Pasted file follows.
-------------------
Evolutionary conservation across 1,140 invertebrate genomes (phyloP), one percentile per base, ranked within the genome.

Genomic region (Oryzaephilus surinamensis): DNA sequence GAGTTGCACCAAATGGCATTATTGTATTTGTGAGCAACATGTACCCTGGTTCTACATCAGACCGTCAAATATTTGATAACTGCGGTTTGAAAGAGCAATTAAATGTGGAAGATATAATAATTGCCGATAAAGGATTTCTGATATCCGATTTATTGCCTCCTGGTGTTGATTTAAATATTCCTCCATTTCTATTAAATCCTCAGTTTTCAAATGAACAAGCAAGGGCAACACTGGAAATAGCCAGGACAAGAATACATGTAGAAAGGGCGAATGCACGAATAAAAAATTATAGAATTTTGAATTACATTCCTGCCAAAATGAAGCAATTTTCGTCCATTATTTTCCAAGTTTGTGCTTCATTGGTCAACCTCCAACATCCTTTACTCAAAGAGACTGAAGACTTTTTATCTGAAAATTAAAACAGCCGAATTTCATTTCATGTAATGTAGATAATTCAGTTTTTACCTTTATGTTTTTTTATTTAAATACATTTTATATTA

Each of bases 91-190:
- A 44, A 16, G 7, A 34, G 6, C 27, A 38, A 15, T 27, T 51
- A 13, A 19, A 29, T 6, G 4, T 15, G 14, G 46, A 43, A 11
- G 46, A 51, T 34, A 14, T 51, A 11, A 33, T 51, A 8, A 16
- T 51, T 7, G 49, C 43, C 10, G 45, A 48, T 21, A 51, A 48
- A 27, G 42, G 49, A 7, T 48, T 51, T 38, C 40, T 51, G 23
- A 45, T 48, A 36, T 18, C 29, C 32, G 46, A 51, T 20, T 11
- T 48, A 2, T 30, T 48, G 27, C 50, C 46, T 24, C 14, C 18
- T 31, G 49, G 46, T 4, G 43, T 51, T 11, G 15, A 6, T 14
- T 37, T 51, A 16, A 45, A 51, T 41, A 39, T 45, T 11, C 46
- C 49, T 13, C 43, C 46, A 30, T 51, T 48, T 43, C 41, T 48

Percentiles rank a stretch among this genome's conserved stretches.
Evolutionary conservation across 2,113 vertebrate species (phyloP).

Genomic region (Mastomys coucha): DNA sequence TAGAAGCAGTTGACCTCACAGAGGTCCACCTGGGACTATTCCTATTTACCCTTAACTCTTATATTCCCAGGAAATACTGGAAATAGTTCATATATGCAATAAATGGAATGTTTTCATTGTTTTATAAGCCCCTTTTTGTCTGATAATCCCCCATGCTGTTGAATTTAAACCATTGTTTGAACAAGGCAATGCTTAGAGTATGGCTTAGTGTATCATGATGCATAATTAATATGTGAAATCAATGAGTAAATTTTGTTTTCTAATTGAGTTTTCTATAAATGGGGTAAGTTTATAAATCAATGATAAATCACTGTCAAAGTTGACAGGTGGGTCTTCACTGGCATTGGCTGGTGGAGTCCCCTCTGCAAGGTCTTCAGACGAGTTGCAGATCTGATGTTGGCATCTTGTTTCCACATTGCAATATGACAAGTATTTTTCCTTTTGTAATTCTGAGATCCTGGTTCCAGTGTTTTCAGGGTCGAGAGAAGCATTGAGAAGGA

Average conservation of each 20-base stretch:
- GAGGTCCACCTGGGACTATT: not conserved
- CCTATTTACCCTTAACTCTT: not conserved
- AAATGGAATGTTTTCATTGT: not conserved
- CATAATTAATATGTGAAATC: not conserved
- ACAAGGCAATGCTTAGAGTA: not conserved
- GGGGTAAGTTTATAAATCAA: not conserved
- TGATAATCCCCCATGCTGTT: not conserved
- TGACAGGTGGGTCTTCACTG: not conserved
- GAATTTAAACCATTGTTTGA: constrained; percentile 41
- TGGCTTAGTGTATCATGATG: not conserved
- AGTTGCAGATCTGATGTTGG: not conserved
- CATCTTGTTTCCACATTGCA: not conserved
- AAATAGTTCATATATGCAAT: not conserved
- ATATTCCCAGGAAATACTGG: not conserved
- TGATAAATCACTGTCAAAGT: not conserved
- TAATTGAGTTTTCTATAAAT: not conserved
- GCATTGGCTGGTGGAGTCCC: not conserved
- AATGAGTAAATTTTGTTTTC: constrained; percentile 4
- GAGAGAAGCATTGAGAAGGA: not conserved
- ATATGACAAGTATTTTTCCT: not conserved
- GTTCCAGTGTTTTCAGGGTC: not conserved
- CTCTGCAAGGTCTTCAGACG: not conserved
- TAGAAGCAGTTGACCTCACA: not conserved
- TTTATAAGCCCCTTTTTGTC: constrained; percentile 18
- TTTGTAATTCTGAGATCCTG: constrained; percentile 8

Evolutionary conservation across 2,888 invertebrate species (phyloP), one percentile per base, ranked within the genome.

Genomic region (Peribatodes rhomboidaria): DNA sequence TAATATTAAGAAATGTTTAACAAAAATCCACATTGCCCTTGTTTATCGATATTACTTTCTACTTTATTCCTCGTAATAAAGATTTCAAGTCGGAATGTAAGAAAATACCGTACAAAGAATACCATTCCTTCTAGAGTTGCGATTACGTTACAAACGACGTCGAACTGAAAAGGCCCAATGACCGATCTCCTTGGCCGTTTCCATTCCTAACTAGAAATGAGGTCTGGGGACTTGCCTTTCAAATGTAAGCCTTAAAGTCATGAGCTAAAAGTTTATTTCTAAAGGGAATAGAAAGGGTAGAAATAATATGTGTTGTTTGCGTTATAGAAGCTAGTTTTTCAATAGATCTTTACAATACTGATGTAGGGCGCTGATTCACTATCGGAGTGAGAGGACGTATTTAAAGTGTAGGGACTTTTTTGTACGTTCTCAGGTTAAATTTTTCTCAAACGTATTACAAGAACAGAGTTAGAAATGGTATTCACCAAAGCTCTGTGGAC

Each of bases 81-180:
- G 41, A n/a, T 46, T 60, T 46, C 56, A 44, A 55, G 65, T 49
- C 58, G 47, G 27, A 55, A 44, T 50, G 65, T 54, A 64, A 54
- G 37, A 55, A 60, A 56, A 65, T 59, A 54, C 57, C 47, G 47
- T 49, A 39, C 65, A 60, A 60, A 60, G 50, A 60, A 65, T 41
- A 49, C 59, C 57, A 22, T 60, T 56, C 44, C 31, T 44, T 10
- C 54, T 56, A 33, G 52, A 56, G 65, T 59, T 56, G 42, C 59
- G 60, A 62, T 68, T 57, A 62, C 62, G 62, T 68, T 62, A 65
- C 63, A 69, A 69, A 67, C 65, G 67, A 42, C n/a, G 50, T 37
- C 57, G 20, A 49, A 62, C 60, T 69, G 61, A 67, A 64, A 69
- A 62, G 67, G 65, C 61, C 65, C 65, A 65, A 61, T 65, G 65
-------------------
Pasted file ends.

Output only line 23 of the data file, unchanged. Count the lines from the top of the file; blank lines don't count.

- GGGGTAAGTTTATAAATCAA: not conserved